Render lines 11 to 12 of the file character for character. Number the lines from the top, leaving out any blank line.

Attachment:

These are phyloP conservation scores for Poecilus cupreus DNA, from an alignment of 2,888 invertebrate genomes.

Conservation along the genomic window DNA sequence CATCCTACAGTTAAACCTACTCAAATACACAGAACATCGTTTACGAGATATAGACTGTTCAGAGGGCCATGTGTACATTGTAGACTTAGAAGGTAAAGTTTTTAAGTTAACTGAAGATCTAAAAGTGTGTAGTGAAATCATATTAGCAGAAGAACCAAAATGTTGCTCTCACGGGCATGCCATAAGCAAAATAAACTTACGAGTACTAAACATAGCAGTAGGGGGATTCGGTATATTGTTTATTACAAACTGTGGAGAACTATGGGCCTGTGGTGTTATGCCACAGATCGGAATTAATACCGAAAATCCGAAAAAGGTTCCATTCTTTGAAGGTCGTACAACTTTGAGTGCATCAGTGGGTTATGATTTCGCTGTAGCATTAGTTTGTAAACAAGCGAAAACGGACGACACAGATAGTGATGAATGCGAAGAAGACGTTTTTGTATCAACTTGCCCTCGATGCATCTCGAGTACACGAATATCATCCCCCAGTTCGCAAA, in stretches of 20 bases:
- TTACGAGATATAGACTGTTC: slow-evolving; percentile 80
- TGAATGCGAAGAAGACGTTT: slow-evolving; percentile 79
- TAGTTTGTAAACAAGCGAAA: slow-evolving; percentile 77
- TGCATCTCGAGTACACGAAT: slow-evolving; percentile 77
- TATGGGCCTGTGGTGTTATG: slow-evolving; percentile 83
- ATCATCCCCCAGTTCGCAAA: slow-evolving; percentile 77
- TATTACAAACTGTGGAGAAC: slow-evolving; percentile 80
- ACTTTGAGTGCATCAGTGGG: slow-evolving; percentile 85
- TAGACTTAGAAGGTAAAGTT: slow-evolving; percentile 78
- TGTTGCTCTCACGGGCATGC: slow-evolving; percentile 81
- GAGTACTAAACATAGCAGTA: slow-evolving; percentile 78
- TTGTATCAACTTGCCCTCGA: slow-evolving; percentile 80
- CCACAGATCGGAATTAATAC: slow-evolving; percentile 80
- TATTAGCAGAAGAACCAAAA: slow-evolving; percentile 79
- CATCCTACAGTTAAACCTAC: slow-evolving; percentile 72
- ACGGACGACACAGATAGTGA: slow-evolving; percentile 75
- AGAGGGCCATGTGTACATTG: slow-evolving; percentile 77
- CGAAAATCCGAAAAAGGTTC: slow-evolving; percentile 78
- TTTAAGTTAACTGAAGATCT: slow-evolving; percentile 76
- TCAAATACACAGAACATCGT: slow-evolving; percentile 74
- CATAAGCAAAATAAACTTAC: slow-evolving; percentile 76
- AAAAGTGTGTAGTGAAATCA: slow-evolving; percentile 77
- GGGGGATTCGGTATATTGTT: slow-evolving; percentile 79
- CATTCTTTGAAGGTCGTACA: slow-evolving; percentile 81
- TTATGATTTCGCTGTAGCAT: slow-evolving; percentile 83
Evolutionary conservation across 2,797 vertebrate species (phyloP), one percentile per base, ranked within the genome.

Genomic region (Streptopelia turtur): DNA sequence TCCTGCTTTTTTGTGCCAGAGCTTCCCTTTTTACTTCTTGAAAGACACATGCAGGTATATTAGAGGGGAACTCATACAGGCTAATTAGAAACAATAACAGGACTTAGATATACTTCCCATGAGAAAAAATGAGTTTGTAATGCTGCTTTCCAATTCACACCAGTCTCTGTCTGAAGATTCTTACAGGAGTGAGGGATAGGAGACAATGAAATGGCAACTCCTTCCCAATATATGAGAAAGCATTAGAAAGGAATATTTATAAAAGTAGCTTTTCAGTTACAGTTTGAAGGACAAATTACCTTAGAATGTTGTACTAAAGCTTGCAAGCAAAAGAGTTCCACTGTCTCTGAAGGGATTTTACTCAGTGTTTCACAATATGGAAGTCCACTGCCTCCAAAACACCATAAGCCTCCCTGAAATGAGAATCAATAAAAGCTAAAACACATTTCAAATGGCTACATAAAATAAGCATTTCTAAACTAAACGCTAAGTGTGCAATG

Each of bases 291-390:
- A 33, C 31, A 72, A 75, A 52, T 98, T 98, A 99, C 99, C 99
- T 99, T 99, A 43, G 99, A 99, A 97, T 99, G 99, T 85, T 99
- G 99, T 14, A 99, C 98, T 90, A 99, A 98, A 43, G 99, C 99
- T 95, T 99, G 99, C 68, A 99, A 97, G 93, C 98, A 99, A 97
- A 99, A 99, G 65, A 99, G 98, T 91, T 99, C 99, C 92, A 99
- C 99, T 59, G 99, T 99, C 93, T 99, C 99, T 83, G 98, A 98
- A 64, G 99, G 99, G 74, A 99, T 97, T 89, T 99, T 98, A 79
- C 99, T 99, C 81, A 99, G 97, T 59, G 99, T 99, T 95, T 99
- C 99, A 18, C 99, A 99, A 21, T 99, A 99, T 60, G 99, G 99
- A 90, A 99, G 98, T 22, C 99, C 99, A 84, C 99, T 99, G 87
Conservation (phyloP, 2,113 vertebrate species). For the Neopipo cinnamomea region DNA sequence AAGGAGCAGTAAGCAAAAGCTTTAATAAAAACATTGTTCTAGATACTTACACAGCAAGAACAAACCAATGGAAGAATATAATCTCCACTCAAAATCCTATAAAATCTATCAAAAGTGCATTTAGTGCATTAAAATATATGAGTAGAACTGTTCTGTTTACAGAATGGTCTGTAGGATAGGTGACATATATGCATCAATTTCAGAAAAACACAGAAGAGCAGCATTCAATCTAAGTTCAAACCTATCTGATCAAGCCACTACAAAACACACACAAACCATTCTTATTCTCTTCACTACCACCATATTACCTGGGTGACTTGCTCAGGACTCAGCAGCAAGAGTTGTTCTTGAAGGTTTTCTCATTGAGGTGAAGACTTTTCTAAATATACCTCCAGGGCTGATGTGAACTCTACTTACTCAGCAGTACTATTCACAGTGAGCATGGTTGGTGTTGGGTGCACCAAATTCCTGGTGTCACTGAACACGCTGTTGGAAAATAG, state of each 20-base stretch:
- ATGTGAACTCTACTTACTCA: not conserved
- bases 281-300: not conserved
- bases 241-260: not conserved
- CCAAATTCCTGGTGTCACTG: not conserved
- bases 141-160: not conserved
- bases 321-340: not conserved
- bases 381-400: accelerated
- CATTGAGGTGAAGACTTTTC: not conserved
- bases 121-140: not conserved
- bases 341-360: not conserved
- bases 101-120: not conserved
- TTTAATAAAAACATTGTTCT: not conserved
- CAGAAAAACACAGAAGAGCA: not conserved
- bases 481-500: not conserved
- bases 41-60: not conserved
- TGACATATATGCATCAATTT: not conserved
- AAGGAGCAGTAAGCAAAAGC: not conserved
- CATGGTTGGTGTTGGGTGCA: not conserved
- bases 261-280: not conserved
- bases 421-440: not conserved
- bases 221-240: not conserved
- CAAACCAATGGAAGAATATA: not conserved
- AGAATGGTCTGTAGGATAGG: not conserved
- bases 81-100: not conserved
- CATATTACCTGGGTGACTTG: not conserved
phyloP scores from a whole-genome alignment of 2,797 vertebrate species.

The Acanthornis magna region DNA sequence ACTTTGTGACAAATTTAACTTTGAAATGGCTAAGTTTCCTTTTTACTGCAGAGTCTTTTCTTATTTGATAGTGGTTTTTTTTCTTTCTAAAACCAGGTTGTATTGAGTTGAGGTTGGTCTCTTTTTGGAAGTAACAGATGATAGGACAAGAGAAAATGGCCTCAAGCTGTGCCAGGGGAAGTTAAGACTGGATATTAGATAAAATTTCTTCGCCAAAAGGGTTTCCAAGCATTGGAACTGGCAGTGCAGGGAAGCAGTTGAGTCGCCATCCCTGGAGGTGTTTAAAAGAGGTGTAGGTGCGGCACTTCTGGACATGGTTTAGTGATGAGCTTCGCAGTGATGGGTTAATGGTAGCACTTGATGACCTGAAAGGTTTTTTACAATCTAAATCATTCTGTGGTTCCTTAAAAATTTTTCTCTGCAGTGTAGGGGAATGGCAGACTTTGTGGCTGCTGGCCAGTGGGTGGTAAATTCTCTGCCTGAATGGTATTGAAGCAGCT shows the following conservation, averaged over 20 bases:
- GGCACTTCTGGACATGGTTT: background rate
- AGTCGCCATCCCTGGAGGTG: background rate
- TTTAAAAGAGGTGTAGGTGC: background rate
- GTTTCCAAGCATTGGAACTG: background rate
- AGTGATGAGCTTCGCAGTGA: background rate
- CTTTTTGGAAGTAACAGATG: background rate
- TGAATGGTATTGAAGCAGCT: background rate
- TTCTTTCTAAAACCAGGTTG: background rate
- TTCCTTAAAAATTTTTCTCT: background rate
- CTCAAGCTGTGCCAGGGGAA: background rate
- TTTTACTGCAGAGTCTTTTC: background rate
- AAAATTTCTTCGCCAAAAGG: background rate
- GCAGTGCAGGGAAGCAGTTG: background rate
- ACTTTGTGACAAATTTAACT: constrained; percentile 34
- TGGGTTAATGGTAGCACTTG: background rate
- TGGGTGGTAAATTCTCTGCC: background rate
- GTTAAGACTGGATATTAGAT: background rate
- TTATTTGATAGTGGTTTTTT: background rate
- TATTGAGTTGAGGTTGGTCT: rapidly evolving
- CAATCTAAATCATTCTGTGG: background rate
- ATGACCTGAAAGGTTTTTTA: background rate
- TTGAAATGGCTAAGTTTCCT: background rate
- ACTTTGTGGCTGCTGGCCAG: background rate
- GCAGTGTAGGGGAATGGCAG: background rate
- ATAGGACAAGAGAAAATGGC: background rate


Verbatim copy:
- TAGACTTAGAAGGTAAAGTT: slow-evolving; percentile 78
- TGTTGCTCTCACGGGCATGC: slow-evolving; percentile 81